Of all the amazing traits and skills of the leading CMOs we’ve had the privilege of working with for 40+ years, what is the number one skill that sets the most effective CMOs apart from all the others?

I believe the answer is simple: the ability to build consensus for meaningful change.

Let me explain.

Health care CMOs face a very special kind of consensus challenge that CMOs in other industries don’t face: the consensus around investing in marketing. I might be wrong, but I doubt the folks at Amazon or Coca-Cola disagree often with the merits of marketing and branding. I also know that the CMO’s role in impacting the brand along the touchpoints of the patient journey is—to use a technical term—fuzzy. For example, when does marketing end and patient experience begin? And when does marketing “return” to mattering for long-term patient engagement and loyalty? I seriously doubt such debates occur at Taco Bell over what marketing’s role and purpose is, but I may be wrong.

When we look at building consensus for meaningful change, this doesn’t mean diluting the strategy or ad campaign so that everyone “agrees to agree.” That tactic doesn’t serve an organization, especially the patients and people it seeks to help and heal.

Building consensus for meaningful change means aligning stakeholders with a common purpose. Without a common purpose, there’s no vision for change. And change only occurs at the organizational level when the pain of remaining the same is worse than the pain of changing.

Highly exceptional CMOs deal in the currency of change. They balance the need to preserve and protect the status quo among stakeholders with the desire to make a meaningful difference in their lives and work.

Most often, CMOs skilled at the art of organizing meaningful change leverage the “What’s at Stake” conversation. That conversation often looks like this:

  • Describing the current landscape
  • Addressing the storm clouds in the near distance: in the form of competitive threats, changes in regulation, and other factors that can negatively impact the organization’s ability to thrive
  • Clearly stating that there will be winners and losers as the storm clouds converge
  • Inviting the stakeholders to ask themselves: if we remain the same and do nothing different, will we be winners or losers?
  • Inviting stakeholders for meaningful change

We’re often called in to help shape the meaningful change conversation, whether it’s with health care branding, service line marketing, strategies for new client acquisition, or simply lowering the cost of new patient or client acquisition.

It does not surprise us how challenging it is for stakeholders to embrace change, even when what the organization is doing isn’t working. This is not meant to slight an organization or its stakeholders. It’s just the reality of today’s business climate. The pressures are immense and given a choice of changing or not, most people would prefer to stay where they are. If nothing else, they know what they’re dealing with and the fear of the unknown, like the fear of public speaking, keeps people stuck.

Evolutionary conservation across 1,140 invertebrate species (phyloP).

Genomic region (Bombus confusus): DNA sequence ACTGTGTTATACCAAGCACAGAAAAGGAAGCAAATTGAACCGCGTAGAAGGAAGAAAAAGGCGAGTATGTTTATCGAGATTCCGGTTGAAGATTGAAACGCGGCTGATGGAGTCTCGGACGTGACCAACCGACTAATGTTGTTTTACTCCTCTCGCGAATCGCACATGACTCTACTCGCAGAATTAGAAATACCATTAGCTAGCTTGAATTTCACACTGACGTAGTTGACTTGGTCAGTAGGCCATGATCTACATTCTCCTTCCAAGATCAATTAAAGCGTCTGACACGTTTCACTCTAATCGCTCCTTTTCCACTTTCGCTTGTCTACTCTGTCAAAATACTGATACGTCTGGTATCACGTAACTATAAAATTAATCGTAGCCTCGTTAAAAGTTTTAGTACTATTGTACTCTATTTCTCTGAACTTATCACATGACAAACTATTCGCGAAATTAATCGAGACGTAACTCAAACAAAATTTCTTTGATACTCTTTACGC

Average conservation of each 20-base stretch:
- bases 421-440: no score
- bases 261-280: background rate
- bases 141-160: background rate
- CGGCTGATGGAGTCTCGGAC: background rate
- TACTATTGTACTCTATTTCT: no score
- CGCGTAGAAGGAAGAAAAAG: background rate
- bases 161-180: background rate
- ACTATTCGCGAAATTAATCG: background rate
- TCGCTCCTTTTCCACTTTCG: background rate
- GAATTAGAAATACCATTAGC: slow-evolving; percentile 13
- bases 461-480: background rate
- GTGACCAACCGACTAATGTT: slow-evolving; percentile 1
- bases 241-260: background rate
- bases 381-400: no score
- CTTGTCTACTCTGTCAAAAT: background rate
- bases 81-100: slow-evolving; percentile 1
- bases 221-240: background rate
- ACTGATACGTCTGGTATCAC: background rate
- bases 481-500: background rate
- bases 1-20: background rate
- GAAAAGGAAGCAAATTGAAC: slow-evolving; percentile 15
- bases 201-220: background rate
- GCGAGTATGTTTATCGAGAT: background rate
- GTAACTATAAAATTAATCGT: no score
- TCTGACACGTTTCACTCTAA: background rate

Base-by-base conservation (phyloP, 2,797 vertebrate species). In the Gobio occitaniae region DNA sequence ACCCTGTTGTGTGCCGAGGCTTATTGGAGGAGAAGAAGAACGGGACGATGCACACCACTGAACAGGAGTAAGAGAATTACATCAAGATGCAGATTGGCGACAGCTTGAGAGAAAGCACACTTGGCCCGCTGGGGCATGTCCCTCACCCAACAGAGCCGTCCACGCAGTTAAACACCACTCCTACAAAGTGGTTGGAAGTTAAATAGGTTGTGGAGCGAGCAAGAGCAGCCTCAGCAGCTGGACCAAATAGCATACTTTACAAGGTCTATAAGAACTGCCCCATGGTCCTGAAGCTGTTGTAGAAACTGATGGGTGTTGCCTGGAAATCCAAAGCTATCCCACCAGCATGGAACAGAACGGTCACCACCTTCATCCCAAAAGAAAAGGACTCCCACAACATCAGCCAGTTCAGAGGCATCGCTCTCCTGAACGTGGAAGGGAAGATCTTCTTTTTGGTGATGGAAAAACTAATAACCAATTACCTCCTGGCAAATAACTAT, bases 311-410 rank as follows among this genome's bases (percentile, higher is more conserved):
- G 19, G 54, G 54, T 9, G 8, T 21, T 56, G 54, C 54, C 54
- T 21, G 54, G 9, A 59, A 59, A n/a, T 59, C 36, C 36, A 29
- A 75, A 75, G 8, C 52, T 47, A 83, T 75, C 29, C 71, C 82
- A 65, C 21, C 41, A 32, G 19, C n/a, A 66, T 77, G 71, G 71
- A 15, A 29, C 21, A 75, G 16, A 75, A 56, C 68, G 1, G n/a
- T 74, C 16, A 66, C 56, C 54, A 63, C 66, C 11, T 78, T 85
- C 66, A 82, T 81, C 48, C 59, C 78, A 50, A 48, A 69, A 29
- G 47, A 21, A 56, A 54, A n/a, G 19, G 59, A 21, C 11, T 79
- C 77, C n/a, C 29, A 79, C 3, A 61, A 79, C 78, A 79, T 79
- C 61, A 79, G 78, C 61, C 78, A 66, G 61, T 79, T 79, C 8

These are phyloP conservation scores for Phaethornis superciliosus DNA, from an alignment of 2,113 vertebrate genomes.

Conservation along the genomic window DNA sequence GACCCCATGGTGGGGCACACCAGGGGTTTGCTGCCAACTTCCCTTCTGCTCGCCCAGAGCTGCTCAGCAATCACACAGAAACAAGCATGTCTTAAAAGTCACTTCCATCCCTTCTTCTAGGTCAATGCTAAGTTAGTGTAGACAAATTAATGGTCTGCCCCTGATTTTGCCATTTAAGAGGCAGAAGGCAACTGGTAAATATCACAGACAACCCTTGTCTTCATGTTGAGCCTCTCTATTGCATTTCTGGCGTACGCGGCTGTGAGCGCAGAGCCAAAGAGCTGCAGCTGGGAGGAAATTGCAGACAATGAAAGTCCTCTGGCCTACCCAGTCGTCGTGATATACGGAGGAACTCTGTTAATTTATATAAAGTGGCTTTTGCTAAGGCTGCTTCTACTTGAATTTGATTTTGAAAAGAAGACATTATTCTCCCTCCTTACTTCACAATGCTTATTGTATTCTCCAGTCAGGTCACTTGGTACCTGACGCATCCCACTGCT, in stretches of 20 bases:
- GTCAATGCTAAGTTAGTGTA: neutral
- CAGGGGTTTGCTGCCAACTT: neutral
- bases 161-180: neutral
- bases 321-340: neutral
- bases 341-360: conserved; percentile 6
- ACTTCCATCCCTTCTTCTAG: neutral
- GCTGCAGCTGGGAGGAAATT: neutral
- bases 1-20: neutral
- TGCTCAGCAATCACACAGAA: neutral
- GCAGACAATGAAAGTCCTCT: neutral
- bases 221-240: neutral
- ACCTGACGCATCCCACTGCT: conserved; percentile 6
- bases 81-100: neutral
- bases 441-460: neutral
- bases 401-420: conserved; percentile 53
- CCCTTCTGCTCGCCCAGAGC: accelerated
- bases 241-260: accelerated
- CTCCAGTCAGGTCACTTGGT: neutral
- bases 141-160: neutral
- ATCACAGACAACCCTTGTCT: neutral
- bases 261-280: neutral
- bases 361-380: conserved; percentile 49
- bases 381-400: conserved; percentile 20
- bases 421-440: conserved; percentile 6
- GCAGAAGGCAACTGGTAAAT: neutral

To help our CMO clients, we often engage their stakeholders and decision-makers in reframing the problems and opportunities. For example, we may bring credible evidence to stakeholders that what they believe about their audiences—their preferences, health care purchasing patterns, etc., is incomplete, or even incorrect. (This is always handled delicately, of course. Being diplomatic is another trait of highly effective CMOs.)

We find that stakeholders have different agendas, so we look for common purpose and shared beliefs. These shared beliefs may be around patient care, a desire for high quality, innovation, and winning the future. We then look for opportunities to illuminate a perspective, backed by data, that helps our client and stakeholders to see the problem or opportunity differently.

What do I mean by this?

For example:

  • Stakeholders may want a larger pipeline of prospective patients for a service line campaign. But in our research, we may see a significant drop off among prospective patients from interest to making the health care decision. By putting more emphasis on nurturing the current prospect pipeline, we help our clients to convert more patients or customers than if the client had focused on growing the pipeline.
  • Another example: the CMO recognizes the need for a rebranding effort but isn’t getting traction with stakeholders for the funding and long-term commitment for a rebrand. We might present research that demonstrates that audiences in the client’s service area or territories are ambivalent to all health care solutions available. This presents a mighty opportunity for the organization because it’s far easier to encourage preference when sentiment is neutral. Because of this, a rebranding effort is seen internally as a strategic priority positively impacting all departments and stakeholders.

As we look to the future of health care, we see winners and losers. The winners will be the ones who embrace consumerism in health care, who know the most about their patients and audiences and are willing to embrace meaningful change. The CMOs who win are the ones who serve as expert guides in managing change for their organizations, one boardroom meeting at a time.